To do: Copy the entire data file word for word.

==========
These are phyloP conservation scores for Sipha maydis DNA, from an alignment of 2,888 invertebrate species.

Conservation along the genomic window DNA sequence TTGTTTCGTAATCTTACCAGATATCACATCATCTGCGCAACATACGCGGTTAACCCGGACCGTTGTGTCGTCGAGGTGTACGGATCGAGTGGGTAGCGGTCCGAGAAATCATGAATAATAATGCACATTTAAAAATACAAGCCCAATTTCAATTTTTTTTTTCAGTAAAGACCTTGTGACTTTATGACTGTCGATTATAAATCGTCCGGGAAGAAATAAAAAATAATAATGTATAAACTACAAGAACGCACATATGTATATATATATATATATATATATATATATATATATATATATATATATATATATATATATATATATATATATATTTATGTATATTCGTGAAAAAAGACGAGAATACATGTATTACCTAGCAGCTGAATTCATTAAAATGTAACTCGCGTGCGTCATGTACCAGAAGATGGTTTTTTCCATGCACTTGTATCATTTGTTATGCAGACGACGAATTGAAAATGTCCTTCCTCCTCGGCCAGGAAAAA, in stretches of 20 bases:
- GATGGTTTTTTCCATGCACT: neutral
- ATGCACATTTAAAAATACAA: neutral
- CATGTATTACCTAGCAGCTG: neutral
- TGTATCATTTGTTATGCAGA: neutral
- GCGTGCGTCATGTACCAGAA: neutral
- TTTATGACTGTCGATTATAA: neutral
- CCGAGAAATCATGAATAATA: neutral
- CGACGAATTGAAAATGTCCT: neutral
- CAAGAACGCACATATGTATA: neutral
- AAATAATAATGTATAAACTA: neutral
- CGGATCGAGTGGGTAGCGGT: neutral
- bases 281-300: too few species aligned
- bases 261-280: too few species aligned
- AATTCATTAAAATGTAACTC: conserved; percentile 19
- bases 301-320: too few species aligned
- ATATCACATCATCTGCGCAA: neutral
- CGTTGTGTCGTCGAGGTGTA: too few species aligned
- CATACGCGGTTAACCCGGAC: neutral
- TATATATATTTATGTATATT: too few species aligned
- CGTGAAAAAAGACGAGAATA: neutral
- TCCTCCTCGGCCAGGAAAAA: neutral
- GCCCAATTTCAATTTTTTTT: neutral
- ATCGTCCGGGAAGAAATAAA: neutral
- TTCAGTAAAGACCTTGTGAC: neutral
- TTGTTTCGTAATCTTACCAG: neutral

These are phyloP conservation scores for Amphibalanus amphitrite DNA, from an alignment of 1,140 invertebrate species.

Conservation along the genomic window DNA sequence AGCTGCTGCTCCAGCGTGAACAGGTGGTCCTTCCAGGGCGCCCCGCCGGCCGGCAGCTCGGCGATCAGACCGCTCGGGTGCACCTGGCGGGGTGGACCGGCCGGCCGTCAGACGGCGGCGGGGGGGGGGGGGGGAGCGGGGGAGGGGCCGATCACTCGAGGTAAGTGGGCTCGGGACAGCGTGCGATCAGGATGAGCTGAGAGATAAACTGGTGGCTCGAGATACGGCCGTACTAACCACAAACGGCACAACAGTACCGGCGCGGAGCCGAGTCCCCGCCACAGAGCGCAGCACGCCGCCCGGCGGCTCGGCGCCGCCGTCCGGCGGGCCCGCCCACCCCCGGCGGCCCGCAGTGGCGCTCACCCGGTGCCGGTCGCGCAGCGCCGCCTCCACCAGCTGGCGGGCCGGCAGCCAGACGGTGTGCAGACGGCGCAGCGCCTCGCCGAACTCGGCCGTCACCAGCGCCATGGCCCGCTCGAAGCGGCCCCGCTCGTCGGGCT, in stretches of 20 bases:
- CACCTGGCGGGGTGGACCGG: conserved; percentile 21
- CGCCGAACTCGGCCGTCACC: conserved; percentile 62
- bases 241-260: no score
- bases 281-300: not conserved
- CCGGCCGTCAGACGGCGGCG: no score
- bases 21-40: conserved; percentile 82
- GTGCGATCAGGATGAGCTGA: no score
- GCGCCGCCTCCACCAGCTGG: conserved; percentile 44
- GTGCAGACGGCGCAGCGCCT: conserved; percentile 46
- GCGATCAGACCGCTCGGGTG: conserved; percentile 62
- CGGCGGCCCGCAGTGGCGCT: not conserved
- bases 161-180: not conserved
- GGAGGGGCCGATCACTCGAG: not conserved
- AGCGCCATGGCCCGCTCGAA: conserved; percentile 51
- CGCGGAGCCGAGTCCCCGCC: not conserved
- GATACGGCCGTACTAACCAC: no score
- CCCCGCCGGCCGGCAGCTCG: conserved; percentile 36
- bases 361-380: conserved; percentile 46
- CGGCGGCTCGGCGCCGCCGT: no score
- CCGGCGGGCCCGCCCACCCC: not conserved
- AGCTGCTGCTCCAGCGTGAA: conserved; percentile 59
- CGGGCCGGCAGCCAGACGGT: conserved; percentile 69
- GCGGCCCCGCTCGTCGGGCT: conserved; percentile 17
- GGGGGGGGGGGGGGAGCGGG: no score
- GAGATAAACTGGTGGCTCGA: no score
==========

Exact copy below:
These are phyloP conservation scores for Sipha maydis DNA, from an alignment of 2,888 invertebrate species.

Conservation along the genomic window DNA sequence TTGTTTCGTAATCTTACCAGATATCACATCATCTGCGCAACATACGCGGTTAACCCGGACCGTTGTGTCGTCGAGGTGTACGGATCGAGTGGGTAGCGGTCCGAGAAATCATGAATAATAATGCACATTTAAAAATACAAGCCCAATTTCAATTTTTTTTTTCAGTAAAGACCTTGTGACTTTATGACTGTCGATTATAAATCGTCCGGGAAGAAATAAAAAATAATAATGTATAAACTACAAGAACGCACATATGTATATATATATATATATATATATATATATATATATATATATATATATATATATATATATATATATATATATATTTATGTATATTCGTGAAAAAAGACGAGAATACATGTATTACCTAGCAGCTGAATTCATTAAAATGTAACTCGCGTGCGTCATGTACCAGAAGATGGTTTTTTCCATGCACTTGTATCATTTGTTATGCAGACGACGAATTGAAAATGTCCTTCCTCCTCGGCCAGGAAAAA, in stretches of 20 bases:
- GATGGTTTTTTCCATGCACT: neutral
- ATGCACATTTAAAAATACAA: neutral
- CATGTATTACCTAGCAGCTG: neutral
- TGTATCATTTGTTATGCAGA: neutral
- GCGTGCGTCATGTACCAGAA: neutral
- TTTATGACTGTCGATTATAA: neutral
- CCGAGAAATCATGAATAATA: neutral
- CGACGAATTGAAAATGTCCT: neutral
- CAAGAACGCACATATGTATA: neutral
- AAATAATAATGTATAAACTA: neutral
- CGGATCGAGTGGGTAGCGGT: neutral
- bases 281-300: too few species aligned
- bases 261-280: too few species aligned
- AATTCATTAAAATGTAACTC: conserved; percentile 19
- bases 301-320: too few species aligned
- ATATCACATCATCTGCGCAA: neutral
- CGTTGTGTCGTCGAGGTGTA: too few species aligned
- CATACGCGGTTAACCCGGAC: neutral
- TATATATATTTATGTATATT: too few species aligned
- CGTGAAAAAAGACGAGAATA: neutral
- TCCTCCTCGGCCAGGAAAAA: neutral
- GCCCAATTTCAATTTTTTTT: neutral
- ATCGTCCGGGAAGAAATAAA: neutral
- TTCAGTAAAGACCTTGTGAC: neutral
- TTGTTTCGTAATCTTACCAG: neutral

These are phyloP conservation scores for Amphibalanus amphitrite DNA, from an alignment of 1,140 invertebrate species.

Conservation along the genomic window DNA sequence AGCTGCTGCTCCAGCGTGAACAGGTGGTCCTTCCAGGGCGCCCCGCCGGCCGGCAGCTCGGCGATCAGACCGCTCGGGTGCACCTGGCGGGGTGGACCGGCCGGCCGTCAGACGGCGGCGGGGGGGGGGGGGGGAGCGGGGGAGGGGCCGATCACTCGAGGTAAGTGGGCTCGGGACAGCGTGCGATCAGGATGAGCTGAGAGATAAACTGGTGGCTCGAGATACGGCCGTACTAACCACAAACGGCACAACAGTACCGGCGCGGAGCCGAGTCCCCGCCACAGAGCGCAGCACGCCGCCCGGCGGCTCGGCGCCGCCGTCCGGCGGGCCCGCCCACCCCCGGCGGCCCGCAGTGGCGCTCACCCGGTGCCGGTCGCGCAGCGCCGCCTCCACCAGCTGGCGGGCCGGCAGCCAGACGGTGTGCAGACGGCGCAGCGCCTCGCCGAACTCGGCCGTCACCAGCGCCATGGCCCGCTCGAAGCGGCCCCGCTCGTCGGGCT, in stretches of 20 bases:
- CACCTGGCGGGGTGGACCGG: conserved; percentile 21
- CGCCGAACTCGGCCGTCACC: conserved; percentile 62
- bases 241-260: no score
- bases 281-300: not conserved
- CCGGCCGTCAGACGGCGGCG: no score
- bases 21-40: conserved; percentile 82
- GTGCGATCAGGATGAGCTGA: no score
- GCGCCGCCTCCACCAGCTGG: conserved; percentile 44
- GTGCAGACGGCGCAGCGCCT: conserved; percentile 46
- GCGATCAGACCGCTCGGGTG: conserved; percentile 62
- CGGCGGCCCGCAGTGGCGCT: not conserved
- bases 161-180: not conserved
- GGAGGGGCCGATCACTCGAG: not conserved
- AGCGCCATGGCCCGCTCGAA: conserved; percentile 51
- CGCGGAGCCGAGTCCCCGCC: not conserved
- GATACGGCCGTACTAACCAC: no score
- CCCCGCCGGCCGGCAGCTCG: conserved; percentile 36
- bases 361-380: conserved; percentile 46
- CGGCGGCTCGGCGCCGCCGT: no score
- CCGGCGGGCCCGCCCACCCC: not conserved
- AGCTGCTGCTCCAGCGTGAA: conserved; percentile 59
- CGGGCCGGCAGCCAGACGGT: conserved; percentile 69
- GCGGCCCCGCTCGTCGGGCT: conserved; percentile 17
- GGGGGGGGGGGGGGAGCGGG: no score
- GAGATAAACTGGTGGCTCGA: no score